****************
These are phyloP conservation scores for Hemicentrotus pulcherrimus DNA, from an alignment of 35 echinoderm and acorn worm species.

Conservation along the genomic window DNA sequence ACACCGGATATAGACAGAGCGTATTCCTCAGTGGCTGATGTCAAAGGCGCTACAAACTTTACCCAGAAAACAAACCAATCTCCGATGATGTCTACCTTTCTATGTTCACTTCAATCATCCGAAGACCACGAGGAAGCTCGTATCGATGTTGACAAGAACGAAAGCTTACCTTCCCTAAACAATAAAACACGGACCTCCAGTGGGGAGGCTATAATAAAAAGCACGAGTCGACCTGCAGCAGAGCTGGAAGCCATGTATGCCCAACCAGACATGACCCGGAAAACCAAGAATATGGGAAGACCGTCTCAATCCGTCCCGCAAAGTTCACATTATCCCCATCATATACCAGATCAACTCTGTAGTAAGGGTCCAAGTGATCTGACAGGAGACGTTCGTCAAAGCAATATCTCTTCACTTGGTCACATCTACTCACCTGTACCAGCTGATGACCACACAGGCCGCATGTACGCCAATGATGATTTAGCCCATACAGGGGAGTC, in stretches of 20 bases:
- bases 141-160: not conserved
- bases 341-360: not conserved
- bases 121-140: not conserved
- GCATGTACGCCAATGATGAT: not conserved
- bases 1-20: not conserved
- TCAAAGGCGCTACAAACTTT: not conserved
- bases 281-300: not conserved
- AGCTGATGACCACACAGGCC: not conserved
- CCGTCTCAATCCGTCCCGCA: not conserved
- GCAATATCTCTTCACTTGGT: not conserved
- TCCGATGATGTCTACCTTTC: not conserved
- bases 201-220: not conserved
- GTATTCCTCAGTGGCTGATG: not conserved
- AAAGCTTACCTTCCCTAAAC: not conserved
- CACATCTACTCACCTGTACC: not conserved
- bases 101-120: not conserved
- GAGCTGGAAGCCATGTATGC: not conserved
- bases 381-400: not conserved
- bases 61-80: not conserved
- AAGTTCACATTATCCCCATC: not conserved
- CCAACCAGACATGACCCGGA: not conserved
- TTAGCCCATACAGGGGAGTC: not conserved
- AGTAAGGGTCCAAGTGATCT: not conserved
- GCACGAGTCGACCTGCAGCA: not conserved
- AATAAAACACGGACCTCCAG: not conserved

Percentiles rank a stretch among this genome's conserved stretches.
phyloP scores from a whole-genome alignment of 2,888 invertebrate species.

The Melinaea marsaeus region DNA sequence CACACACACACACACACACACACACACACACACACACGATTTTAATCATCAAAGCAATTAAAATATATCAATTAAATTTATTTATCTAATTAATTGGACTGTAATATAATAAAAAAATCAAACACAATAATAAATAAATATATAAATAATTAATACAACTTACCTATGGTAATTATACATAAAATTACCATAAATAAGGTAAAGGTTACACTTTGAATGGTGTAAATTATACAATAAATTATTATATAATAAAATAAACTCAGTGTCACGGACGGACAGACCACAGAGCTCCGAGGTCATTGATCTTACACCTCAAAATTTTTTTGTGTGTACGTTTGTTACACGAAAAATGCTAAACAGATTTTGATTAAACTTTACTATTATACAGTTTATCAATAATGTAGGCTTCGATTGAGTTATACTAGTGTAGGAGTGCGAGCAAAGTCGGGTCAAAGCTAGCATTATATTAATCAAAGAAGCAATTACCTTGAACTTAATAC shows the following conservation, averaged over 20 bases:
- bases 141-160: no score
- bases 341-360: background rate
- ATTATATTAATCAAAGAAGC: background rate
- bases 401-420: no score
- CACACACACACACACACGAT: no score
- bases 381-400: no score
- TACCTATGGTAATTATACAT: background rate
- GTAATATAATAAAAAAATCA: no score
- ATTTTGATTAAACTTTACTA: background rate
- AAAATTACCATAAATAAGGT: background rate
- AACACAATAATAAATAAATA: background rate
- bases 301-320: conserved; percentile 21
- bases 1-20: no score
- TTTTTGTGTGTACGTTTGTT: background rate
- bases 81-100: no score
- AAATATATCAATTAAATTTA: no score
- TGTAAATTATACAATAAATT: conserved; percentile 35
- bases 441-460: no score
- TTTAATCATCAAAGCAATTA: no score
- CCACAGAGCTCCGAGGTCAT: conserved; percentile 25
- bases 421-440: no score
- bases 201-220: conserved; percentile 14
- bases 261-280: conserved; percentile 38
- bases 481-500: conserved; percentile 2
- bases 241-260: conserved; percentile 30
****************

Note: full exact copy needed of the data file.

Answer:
These are phyloP conservation scores for Hemicentrotus pulcherrimus DNA, from an alignment of 35 echinoderm and acorn worm species.

Conservation along the genomic window DNA sequence ACACCGGATATAGACAGAGCGTATTCCTCAGTGGCTGATGTCAAAGGCGCTACAAACTTTACCCAGAAAACAAACCAATCTCCGATGATGTCTACCTTTCTATGTTCACTTCAATCATCCGAAGACCACGAGGAAGCTCGTATCGATGTTGACAAGAACGAAAGCTTACCTTCCCTAAACAATAAAACACGGACCTCCAGTGGGGAGGCTATAATAAAAAGCACGAGTCGACCTGCAGCAGAGCTGGAAGCCATGTATGCCCAACCAGACATGACCCGGAAAACCAAGAATATGGGAAGACCGTCTCAATCCGTCCCGCAAAGTTCACATTATCCCCATCATATACCAGATCAACTCTGTAGTAAGGGTCCAAGTGATCTGACAGGAGACGTTCGTCAAAGCAATATCTCTTCACTTGGTCACATCTACTCACCTGTACCAGCTGATGACCACACAGGCCGCATGTACGCCAATGATGATTTAGCCCATACAGGGGAGTC, in stretches of 20 bases:
- bases 141-160: not conserved
- bases 341-360: not conserved
- bases 121-140: not conserved
- GCATGTACGCCAATGATGAT: not conserved
- bases 1-20: not conserved
- TCAAAGGCGCTACAAACTTT: not conserved
- bases 281-300: not conserved
- AGCTGATGACCACACAGGCC: not conserved
- CCGTCTCAATCCGTCCCGCA: not conserved
- GCAATATCTCTTCACTTGGT: not conserved
- TCCGATGATGTCTACCTTTC: not conserved
- bases 201-220: not conserved
- GTATTCCTCAGTGGCTGATG: not conserved
- AAAGCTTACCTTCCCTAAAC: not conserved
- CACATCTACTCACCTGTACC: not conserved
- bases 101-120: not conserved
- GAGCTGGAAGCCATGTATGC: not conserved
- bases 381-400: not conserved
- bases 61-80: not conserved
- AAGTTCACATTATCCCCATC: not conserved
- CCAACCAGACATGACCCGGA: not conserved
- TTAGCCCATACAGGGGAGTC: not conserved
- AGTAAGGGTCCAAGTGATCT: not conserved
- GCACGAGTCGACCTGCAGCA: not conserved
- AATAAAACACGGACCTCCAG: not conserved

Percentiles rank a stretch among this genome's conserved stretches.
phyloP scores from a whole-genome alignment of 2,888 invertebrate species.

The Melinaea marsaeus region DNA sequence CACACACACACACACACACACACACACACACACACACGATTTTAATCATCAAAGCAATTAAAATATATCAATTAAATTTATTTATCTAATTAATTGGACTGTAATATAATAAAAAAATCAAACACAATAATAAATAAATATATAAATAATTAATACAACTTACCTATGGTAATTATACATAAAATTACCATAAATAAGGTAAAGGTTACACTTTGAATGGTGTAAATTATACAATAAATTATTATATAATAAAATAAACTCAGTGTCACGGACGGACAGACCACAGAGCTCCGAGGTCATTGATCTTACACCTCAAAATTTTTTTGTGTGTACGTTTGTTACACGAAAAATGCTAAACAGATTTTGATTAAACTTTACTATTATACAGTTTATCAATAATGTAGGCTTCGATTGAGTTATACTAGTGTAGGAGTGCGAGCAAAGTCGGGTCAAAGCTAGCATTATATTAATCAAAGAAGCAATTACCTTGAACTTAATAC shows the following conservation, averaged over 20 bases:
- bases 141-160: no score
- bases 341-360: background rate
- ATTATATTAATCAAAGAAGC: background rate
- bases 401-420: no score
- CACACACACACACACACGAT: no score
- bases 381-400: no score
- TACCTATGGTAATTATACAT: background rate
- GTAATATAATAAAAAAATCA: no score
- ATTTTGATTAAACTTTACTA: background rate
- AAAATTACCATAAATAAGGT: background rate
- AACACAATAATAAATAAATA: background rate
- bases 301-320: conserved; percentile 21
- bases 1-20: no score
- TTTTTGTGTGTACGTTTGTT: background rate
- bases 81-100: no score
- AAATATATCAATTAAATTTA: no score
- TGTAAATTATACAATAAATT: conserved; percentile 35
- bases 441-460: no score
- TTTAATCATCAAAGCAATTA: no score
- CCACAGAGCTCCGAGGTCAT: conserved; percentile 25
- bases 421-440: no score
- bases 201-220: conserved; percentile 14
- bases 261-280: conserved; percentile 38
- bases 481-500: conserved; percentile 2
- bases 241-260: conserved; percentile 30